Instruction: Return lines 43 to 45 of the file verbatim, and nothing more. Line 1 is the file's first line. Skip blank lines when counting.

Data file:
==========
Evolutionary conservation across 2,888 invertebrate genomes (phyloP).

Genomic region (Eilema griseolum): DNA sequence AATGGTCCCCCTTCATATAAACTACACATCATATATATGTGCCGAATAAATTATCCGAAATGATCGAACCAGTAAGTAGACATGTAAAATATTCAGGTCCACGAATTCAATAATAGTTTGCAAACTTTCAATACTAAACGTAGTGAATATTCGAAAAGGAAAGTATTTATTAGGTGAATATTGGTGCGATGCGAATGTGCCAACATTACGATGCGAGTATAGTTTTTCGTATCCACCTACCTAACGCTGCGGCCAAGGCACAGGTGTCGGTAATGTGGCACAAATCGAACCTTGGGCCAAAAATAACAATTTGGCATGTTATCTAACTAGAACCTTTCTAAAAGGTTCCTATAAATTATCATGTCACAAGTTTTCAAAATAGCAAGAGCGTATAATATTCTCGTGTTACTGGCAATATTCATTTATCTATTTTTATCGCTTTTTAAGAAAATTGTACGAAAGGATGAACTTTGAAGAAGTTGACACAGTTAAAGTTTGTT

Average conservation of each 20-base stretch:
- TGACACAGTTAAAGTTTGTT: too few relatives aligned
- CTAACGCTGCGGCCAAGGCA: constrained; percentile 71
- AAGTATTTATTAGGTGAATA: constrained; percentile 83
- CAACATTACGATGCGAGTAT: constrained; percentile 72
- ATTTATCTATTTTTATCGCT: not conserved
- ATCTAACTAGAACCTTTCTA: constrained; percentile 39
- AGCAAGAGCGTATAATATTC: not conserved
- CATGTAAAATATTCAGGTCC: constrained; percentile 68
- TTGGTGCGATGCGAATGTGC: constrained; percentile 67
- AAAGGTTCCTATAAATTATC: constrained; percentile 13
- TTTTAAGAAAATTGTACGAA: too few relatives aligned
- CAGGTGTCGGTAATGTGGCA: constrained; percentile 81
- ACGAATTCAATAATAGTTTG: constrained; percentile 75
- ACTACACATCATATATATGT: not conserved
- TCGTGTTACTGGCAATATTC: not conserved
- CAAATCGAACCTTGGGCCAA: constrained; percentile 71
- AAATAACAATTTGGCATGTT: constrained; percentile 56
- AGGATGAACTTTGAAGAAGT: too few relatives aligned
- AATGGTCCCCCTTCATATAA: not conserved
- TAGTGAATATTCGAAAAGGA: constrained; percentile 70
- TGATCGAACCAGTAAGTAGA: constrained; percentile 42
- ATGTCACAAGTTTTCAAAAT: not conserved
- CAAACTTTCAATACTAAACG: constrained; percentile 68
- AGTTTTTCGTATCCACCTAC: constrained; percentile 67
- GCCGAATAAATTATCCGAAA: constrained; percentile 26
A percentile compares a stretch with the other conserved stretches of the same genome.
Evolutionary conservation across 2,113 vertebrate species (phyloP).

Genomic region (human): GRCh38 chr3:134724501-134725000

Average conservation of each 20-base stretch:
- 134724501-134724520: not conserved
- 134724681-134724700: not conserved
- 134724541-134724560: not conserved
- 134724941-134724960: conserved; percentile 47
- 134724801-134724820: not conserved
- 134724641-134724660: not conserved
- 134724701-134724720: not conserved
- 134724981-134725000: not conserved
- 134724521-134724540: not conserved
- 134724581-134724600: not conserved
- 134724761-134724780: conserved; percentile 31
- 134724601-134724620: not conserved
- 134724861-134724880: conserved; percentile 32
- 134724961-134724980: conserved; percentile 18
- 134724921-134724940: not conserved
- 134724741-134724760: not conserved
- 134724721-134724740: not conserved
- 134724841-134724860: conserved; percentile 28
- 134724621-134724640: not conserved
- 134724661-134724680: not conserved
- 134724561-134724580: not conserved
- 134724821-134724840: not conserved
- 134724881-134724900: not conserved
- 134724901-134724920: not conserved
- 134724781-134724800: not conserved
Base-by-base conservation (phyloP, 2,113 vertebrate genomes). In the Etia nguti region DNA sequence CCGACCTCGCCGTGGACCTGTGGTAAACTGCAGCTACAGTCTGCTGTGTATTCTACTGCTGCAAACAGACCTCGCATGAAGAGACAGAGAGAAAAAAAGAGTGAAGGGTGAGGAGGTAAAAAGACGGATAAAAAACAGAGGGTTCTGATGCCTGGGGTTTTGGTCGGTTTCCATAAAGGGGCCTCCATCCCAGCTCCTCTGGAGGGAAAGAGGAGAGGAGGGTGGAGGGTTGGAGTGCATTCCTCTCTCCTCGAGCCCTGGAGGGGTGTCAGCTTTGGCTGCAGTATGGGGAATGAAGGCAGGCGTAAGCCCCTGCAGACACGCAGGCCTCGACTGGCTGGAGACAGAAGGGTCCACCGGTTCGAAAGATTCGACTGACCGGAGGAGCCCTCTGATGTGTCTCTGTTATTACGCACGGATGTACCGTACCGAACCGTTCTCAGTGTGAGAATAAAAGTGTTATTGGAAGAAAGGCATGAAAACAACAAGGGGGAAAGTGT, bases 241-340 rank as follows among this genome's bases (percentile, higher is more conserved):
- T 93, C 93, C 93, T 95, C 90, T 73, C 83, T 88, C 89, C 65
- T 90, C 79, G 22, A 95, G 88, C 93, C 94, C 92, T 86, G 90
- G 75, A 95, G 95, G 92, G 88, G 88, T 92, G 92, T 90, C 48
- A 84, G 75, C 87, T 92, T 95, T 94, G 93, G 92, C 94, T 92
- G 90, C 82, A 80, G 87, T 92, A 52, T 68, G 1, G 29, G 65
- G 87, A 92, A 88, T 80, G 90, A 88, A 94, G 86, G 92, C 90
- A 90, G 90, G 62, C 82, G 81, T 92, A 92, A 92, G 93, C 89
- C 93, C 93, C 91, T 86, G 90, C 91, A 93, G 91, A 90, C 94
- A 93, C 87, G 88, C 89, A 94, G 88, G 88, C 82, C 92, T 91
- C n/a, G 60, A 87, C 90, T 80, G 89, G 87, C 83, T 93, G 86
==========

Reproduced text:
- 134724761-134724780: conserved; percentile 31
- 134724601-134724620: not conserved
- 134724861-134724880: conserved; percentile 32